Friday, June 2, 2023

Preview: A Bishop Confessor in Elizabeth I's Reign

After our Memorial Day break, I'll be back on the Son Rise Morning Show Monday, June 5 to discuss another of Father Henry Sebastian Bowden's Mementoes of the English Martyrs and Confessors. On at my usual time, about 6:50 a.m. Central/7:50 a.m. Eastern: please listen live here and/or listen to the podcast later here as we (Matt Swaim or Anna Mitchell and I) discuss Bowden's comments about Bishop David Poole or Pole of Peterborough, a Confessor (not proclaimed a saint but perhaps a martyr in chains in a cause never begun).

Bishop David Poole had a full academic and ecclesiastical career in the midst of Henry VIII's Great Marital Matters, according to the Dictionary of National Biography, although it's not clear from that source how he responded to Henry VIII's efforts to obtain a decree of nullity of his first marriage and how the king resolved that issue, but he must have taken the Oaths of Succession and Supremacy to hold the various offices listed below. Evidently, the date of his birth is not recorded, because he first

appears as a fellow of All Souls' College, Oxford, in 1520. He devoted himself to civil law, and graduated B.Can.L. on 2 July 1526 and D.Can.L. on 17 Feb. 1527-1528. In 1529 he became an advocate in Doctors' Commons. He was connected with the diocese of Lichfield, where he held many preferments, first under Bishop Geoffrey Blyth, and then under Bishop Rowland Lee. He was made prebendary of Tachbrook in Lichfield Cathedral on 11 April 1531, archdeacon of Salop in April 1536, and archdeacon of Derby on 8 Jan. 1542-3. He had previously received the high appointment of dean of the arches and vicar-general of the archbishop of Canterbury on 14 Nov. 1540.

Bishop Rowland Lee was certainly Henry VIII's man, accepting his appointment as the Bishop of Lichfield in 1534 "taking at his consecration the new oath to the king as head of the English Church and not seeking confirmation from the pope. As bishop he remained in Henry’s personal service, endeavouring to establish the legality of his marriage with Anne". Since 1533, Thomas Cranmer had been the Archbishop of Canterbury and in 1540, Henry VIII had been declared the Supreme Head and Governor of the Church of England by Parliament. When Poole was named an Archdeacon, the suppression of the Monasteries had begun.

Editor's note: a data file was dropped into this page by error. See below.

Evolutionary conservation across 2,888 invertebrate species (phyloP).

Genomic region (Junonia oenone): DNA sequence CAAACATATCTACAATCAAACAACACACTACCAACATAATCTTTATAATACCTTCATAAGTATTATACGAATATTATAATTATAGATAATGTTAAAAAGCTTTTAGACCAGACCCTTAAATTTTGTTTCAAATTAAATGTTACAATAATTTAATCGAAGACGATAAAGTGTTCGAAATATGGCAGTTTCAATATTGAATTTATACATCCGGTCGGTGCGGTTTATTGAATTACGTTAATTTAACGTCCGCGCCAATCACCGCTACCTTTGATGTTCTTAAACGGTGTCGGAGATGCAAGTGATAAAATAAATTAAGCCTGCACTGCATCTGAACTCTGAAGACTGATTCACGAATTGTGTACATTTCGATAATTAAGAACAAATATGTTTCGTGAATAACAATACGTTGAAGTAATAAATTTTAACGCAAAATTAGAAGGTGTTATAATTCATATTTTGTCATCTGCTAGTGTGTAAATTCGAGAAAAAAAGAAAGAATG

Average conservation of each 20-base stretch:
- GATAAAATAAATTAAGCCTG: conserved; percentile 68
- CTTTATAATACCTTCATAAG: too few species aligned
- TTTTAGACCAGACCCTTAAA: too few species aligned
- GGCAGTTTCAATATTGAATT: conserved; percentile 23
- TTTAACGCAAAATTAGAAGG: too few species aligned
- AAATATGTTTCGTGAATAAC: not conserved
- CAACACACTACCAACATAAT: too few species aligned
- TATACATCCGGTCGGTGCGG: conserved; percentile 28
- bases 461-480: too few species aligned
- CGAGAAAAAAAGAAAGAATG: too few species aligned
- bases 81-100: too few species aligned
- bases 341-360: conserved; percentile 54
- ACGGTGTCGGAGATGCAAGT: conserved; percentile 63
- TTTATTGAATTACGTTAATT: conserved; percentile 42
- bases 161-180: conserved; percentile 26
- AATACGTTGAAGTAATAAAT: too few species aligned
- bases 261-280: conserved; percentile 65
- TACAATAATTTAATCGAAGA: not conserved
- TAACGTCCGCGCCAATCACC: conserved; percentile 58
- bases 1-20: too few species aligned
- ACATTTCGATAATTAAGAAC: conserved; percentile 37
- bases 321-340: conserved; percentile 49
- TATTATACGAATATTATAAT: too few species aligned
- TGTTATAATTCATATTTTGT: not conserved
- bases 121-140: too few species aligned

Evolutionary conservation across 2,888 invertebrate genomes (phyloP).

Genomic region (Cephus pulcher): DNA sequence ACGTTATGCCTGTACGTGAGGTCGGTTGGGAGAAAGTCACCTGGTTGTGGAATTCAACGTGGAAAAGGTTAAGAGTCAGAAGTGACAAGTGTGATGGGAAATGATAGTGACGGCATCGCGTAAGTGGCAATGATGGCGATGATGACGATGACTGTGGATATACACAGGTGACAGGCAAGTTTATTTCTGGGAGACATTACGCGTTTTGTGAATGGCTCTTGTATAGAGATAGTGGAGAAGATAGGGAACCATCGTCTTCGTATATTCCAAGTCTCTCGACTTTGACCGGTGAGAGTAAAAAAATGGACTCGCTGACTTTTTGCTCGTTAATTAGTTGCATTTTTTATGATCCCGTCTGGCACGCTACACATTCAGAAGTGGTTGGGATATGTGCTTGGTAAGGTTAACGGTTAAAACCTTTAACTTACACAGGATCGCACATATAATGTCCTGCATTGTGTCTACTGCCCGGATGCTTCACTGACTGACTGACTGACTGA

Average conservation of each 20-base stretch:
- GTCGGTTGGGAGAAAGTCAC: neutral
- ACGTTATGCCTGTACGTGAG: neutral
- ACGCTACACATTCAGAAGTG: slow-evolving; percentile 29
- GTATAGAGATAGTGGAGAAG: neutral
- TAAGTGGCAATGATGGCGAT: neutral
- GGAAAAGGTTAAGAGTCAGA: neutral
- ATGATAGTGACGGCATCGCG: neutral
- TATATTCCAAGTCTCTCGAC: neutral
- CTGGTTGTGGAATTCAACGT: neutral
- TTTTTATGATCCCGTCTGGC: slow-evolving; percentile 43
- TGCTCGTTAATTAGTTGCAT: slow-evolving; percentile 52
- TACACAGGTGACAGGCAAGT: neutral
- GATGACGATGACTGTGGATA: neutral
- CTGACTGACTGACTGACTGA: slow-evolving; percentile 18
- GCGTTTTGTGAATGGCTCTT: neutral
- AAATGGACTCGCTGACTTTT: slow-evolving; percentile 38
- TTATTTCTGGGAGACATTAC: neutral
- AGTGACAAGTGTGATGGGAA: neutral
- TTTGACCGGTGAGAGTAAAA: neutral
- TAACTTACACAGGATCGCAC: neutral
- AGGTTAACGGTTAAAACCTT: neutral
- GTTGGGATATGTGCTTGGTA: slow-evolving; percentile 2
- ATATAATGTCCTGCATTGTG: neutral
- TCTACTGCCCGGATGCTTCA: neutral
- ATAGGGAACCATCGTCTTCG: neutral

Note there's no information about his activities or offices during the reign of Edward VI at all. The 1900 Dictionary of National Biography picks up his career with this statement:

A conscientious adherent of the Roman catholic (sic) faith, he occupied several positions of importance during Mary's reign. In her first year he acted as vicar-general of the bishop of Lichfield (Richard Sampson) and commissioner for the deprivation of married priests (Strype, Memorials, vol. iii. pt. i. p. 168), and in his capacity of archdeacon he sat on the commission for the deprivation of Cranmer, Ridley, and Latimer, and the restoration of Bonner and other deprived bishops (ib. p. 36). He stood high in the favour of Cardinal Pole, said to be a relative, who appointed him his vicar-general (ib. p. 476). During the vacancy of the see of Lichfield on Bishop Sampson's death in 1554, he was appointed commissary for the diocese. In the early part of the same year he took part in the condemnation of Hooper and Taylor (ib. pp. 288, 290). On 25 April 1556 he was appointed on the commission to inquire after heretics, and to proceed against them. On the death of John Chambers, the first bishop of the newly formed diocese of Peterborough, the queen sent letters commendatory to Paul IV in Pole's favour. He was consecrated at Chiswick on 15 Aug. 1557 by Nicholas Heath [q. v.], archbishop of York.

Note that he was consecrated on the feast of the Assumption of the Blessed Virgin Mary and that Queen Mary I and Reginald Cardinal Pole, the Archbishop of Canterbury both died later that year on November 17.

Father Bowden recounts Bishop Poole standing up to Elizabeth I and maintaining his loyalty to the Catholic Church. It's commonly stated that while all the bishops but one (Saint John Fisher, martyr) acceded to Henry VIII's Supremacy, all the bishops appointed during Mary I's reign refused Elizabeth I's Supremacy and Reformation Parliament actions. Owen Oglethorpe of Carlisle did preside at her Coronation but all 20 (twenty) of the Catholic bishops in the House of Lords voted against her Act of Settlement in 1558.